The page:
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Friedel's law

Friedel's law states that the intensities of the hkl and {\bar h}, {\bar k}, {\bar l} reflections are equal. This is true either if the crystal is centrosymmetric or if no resonant scattering is present. It is in that case not possible to tell by diffraction whether an inversion center is present or not. The apparent symmetry of the crystal is then one of the eleven Laue classes.

The reason for Friedel's rule is that the diffracted intensity is proportional to the square of the modulus of the structure factor, |Fh|2, according to the geometrical, or kinematical theory of diffraction. It depends similarly on the modulus of the structure factor according to the dynamical theory of diffraction. The structure factor is given by:

F_h = \Sigma_j f_j {\rm exp - 2 \pi i} {\bold h} . {\bold r_j}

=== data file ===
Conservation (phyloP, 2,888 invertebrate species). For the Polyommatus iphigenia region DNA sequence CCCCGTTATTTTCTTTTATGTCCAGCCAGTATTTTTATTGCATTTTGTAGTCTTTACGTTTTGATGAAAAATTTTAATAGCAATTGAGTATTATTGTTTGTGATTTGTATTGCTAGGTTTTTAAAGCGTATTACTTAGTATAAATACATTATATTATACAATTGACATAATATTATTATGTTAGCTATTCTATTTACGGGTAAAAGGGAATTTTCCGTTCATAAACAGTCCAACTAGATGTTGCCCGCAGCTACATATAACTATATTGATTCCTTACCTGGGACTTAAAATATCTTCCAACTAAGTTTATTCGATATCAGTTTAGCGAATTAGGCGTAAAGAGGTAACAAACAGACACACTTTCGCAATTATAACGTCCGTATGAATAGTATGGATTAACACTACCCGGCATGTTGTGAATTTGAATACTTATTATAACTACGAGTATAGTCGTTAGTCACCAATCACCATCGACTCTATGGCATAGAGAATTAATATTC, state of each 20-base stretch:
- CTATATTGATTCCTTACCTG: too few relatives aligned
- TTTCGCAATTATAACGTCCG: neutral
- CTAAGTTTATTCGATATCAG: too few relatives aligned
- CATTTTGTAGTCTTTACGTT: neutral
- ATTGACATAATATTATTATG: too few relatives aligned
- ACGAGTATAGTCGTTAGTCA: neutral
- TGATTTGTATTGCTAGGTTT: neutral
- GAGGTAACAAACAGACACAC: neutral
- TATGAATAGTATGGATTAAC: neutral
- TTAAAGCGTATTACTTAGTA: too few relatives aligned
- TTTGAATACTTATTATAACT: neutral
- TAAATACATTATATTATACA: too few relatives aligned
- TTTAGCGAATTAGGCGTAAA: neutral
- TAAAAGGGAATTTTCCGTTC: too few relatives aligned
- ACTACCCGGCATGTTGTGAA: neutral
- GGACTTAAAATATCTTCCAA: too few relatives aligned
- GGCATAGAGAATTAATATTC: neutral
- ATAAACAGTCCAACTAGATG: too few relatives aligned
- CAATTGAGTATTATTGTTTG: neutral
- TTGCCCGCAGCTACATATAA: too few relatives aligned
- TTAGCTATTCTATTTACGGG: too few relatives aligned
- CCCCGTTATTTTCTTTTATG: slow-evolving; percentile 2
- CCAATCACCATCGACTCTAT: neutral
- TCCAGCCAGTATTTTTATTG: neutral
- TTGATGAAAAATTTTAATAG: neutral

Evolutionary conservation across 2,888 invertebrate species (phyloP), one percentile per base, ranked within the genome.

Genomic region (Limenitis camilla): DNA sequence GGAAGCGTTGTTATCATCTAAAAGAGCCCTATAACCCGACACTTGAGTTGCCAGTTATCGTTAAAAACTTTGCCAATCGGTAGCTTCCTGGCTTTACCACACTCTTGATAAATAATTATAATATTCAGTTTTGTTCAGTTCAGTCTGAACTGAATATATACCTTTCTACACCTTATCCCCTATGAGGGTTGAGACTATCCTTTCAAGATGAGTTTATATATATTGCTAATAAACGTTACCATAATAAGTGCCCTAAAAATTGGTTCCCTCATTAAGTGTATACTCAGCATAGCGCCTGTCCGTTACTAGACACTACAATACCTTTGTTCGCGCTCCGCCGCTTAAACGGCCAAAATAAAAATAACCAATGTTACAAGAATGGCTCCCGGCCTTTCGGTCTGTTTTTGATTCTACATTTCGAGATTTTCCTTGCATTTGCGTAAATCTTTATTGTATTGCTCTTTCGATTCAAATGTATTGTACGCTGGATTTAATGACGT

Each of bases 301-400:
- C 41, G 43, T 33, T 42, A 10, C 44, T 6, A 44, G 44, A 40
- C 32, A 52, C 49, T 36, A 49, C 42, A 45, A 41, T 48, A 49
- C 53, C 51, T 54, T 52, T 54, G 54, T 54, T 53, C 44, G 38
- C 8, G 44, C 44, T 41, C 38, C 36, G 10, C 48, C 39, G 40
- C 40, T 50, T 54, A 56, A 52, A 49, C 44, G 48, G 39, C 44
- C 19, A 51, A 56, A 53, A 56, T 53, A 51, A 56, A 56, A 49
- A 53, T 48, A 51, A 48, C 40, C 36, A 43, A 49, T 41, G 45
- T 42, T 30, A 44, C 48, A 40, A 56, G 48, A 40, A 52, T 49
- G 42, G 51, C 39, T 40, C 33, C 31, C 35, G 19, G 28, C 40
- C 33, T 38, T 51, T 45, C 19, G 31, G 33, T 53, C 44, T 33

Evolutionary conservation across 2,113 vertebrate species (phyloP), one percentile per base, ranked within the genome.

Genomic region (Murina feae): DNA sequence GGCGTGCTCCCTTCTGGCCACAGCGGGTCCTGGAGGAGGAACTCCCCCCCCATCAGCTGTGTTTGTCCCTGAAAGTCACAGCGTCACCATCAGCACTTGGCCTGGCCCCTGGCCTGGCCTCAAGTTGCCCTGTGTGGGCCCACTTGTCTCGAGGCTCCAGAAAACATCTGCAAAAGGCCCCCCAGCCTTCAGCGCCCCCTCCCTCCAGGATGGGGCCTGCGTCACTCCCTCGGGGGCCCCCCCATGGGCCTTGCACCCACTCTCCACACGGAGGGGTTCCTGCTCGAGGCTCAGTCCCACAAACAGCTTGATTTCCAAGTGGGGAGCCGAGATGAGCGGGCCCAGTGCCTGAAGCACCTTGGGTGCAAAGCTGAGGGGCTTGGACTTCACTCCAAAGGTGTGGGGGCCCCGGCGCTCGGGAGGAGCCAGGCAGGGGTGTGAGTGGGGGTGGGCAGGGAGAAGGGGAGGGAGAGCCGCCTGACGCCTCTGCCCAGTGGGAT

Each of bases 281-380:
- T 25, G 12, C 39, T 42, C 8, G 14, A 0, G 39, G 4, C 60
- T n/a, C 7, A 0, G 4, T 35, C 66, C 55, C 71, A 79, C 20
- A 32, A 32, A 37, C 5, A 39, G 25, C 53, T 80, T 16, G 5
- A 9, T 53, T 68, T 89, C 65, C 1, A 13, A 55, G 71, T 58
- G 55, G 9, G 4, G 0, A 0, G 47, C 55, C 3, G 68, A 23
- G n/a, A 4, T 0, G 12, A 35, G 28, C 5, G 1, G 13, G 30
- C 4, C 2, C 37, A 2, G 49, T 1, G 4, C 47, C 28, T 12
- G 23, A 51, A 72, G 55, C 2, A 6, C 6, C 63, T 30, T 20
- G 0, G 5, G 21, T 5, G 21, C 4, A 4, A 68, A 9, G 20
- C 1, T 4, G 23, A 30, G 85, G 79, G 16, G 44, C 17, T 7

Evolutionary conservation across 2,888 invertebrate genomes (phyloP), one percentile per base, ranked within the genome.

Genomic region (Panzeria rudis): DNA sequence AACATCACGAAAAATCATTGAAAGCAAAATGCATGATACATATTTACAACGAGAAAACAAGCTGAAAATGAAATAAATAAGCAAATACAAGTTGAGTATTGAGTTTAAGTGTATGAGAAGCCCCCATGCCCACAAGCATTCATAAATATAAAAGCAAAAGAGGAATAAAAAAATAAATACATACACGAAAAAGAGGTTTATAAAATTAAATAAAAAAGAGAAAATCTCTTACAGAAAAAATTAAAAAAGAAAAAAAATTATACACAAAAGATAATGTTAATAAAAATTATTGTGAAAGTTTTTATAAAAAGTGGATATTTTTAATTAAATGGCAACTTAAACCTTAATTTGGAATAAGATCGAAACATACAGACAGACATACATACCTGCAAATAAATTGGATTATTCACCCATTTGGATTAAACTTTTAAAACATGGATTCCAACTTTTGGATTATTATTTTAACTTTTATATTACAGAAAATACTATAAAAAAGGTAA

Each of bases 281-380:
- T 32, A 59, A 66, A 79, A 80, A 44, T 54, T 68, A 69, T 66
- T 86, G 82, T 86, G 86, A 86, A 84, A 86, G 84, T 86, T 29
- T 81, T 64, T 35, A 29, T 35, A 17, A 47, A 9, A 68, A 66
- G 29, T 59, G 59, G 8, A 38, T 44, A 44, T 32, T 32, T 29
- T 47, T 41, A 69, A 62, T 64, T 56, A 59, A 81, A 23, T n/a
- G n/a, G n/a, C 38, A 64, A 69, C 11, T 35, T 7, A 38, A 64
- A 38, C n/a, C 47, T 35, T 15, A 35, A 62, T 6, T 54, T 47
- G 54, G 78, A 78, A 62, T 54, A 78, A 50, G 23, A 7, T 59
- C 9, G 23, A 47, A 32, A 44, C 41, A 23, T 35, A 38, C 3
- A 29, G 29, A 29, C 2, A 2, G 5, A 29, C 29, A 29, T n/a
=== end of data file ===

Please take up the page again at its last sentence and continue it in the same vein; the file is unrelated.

where fj is the atomic scattering factor of atom jh the reflection vector and {\bold r_j} the position vector of atom \(j\). There comes:

|F_h|^2 = F_h F_h^* = F_h F_{\bar h} = |F_{\bar h}|^2

if the atomic scattering factor, fj, is real. The intensities of the hkl and {\bar h}, {\bar k}, {\bar l} reflections are then equal. If the crystal is absorbing, however, due to resonant scattering, the atomic scattering factor is complex and

F_{\bar h} \ne F_h^*

The reflections hkl and {\bar h}, {\bar k}, {\bar l} are called a Friedel pair. They are used in the resolution of the phase problem for the solution of crystal structures and in the determination of absolute structure.

History

Friedel's law was stated by G. Friedel (1865-1933) in 1913 (Friedel G., 1913, Sur les symétries cristallines que peut révéler la diffraction des rayons X.C.R. Acad. Sci. Paris157, 1533-1536.

See also

Section 3.1 of International Tables of crystallography, Volume A